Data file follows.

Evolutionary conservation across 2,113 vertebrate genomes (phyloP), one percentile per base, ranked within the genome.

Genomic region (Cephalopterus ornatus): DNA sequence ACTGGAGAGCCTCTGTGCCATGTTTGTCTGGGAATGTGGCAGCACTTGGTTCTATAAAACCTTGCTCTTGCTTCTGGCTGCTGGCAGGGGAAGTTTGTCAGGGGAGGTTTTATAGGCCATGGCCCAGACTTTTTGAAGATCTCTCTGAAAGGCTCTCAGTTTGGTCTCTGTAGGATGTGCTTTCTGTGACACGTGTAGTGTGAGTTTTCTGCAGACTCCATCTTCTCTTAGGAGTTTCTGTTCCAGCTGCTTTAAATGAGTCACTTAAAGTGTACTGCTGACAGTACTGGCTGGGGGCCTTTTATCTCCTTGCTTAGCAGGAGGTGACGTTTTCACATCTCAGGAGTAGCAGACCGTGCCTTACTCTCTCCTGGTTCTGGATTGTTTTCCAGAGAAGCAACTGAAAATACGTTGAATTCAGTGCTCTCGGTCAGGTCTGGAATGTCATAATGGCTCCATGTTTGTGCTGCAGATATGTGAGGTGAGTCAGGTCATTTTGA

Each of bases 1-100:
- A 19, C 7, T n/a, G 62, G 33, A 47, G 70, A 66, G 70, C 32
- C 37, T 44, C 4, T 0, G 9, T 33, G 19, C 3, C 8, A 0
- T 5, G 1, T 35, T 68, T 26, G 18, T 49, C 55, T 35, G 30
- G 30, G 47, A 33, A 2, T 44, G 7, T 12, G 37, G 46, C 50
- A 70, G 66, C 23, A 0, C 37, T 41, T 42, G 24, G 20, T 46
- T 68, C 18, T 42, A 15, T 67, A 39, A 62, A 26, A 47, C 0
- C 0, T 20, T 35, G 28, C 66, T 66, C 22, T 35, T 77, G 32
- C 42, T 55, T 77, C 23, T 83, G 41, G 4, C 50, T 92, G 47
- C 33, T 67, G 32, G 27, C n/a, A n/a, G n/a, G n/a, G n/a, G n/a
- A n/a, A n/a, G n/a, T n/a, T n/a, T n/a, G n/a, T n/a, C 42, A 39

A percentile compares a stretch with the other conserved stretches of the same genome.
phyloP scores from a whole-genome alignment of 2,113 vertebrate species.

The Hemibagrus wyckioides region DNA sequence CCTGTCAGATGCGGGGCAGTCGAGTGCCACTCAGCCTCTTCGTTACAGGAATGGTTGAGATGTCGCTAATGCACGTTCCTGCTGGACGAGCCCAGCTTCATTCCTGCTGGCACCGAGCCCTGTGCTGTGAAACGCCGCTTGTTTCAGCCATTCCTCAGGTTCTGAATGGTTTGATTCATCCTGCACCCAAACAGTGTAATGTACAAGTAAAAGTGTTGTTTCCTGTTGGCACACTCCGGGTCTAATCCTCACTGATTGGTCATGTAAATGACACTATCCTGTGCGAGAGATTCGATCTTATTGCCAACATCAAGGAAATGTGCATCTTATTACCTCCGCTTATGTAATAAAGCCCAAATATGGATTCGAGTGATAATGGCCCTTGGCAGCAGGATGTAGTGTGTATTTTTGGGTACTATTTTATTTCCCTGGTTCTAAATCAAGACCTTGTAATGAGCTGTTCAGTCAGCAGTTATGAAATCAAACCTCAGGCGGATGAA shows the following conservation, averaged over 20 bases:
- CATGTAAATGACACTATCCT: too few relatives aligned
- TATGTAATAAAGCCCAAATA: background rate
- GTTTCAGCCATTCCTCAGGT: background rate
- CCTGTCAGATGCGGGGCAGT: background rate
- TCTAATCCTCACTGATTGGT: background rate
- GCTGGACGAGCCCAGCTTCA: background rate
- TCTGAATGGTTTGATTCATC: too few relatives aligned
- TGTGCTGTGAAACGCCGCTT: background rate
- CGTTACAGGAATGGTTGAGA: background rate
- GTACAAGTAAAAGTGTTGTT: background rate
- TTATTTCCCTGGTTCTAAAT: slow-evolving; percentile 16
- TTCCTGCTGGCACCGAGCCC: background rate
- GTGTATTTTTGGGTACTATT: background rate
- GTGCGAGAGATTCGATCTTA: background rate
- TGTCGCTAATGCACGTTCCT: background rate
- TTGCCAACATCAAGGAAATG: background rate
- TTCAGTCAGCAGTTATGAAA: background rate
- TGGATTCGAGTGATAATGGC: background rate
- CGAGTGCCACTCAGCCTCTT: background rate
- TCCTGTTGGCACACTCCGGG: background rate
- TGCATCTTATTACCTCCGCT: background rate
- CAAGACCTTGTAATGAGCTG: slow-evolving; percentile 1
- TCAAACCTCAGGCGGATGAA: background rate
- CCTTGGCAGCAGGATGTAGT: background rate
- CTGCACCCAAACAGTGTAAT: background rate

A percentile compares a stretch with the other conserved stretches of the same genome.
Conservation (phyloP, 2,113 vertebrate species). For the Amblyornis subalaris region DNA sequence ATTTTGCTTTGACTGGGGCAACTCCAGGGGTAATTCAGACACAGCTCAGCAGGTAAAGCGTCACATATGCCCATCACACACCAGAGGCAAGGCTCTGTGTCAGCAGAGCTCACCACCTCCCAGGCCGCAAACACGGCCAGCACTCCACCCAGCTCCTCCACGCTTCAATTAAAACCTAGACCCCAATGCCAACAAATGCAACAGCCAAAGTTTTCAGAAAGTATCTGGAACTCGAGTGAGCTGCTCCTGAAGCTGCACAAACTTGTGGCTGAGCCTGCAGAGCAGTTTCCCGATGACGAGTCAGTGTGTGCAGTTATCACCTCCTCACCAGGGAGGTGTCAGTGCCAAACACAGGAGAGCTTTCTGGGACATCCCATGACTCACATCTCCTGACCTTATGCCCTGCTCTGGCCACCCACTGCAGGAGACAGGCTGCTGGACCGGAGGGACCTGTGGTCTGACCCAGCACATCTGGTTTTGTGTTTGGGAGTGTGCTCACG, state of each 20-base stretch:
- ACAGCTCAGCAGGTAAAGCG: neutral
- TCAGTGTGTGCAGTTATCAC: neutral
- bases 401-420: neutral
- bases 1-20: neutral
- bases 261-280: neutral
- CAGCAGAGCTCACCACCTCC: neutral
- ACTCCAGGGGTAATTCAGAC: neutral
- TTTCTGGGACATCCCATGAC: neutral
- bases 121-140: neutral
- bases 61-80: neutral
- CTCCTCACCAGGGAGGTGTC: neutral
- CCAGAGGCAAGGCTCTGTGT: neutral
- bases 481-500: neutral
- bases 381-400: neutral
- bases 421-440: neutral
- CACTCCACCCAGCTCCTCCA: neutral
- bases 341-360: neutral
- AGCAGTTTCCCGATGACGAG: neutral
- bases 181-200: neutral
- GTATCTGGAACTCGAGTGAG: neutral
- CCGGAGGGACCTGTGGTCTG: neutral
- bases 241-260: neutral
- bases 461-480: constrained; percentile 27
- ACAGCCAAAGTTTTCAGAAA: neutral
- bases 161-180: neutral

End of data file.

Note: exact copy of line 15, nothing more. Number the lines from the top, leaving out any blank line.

phyloP scores from a whole-genome alignment of 2,113 vertebrate species.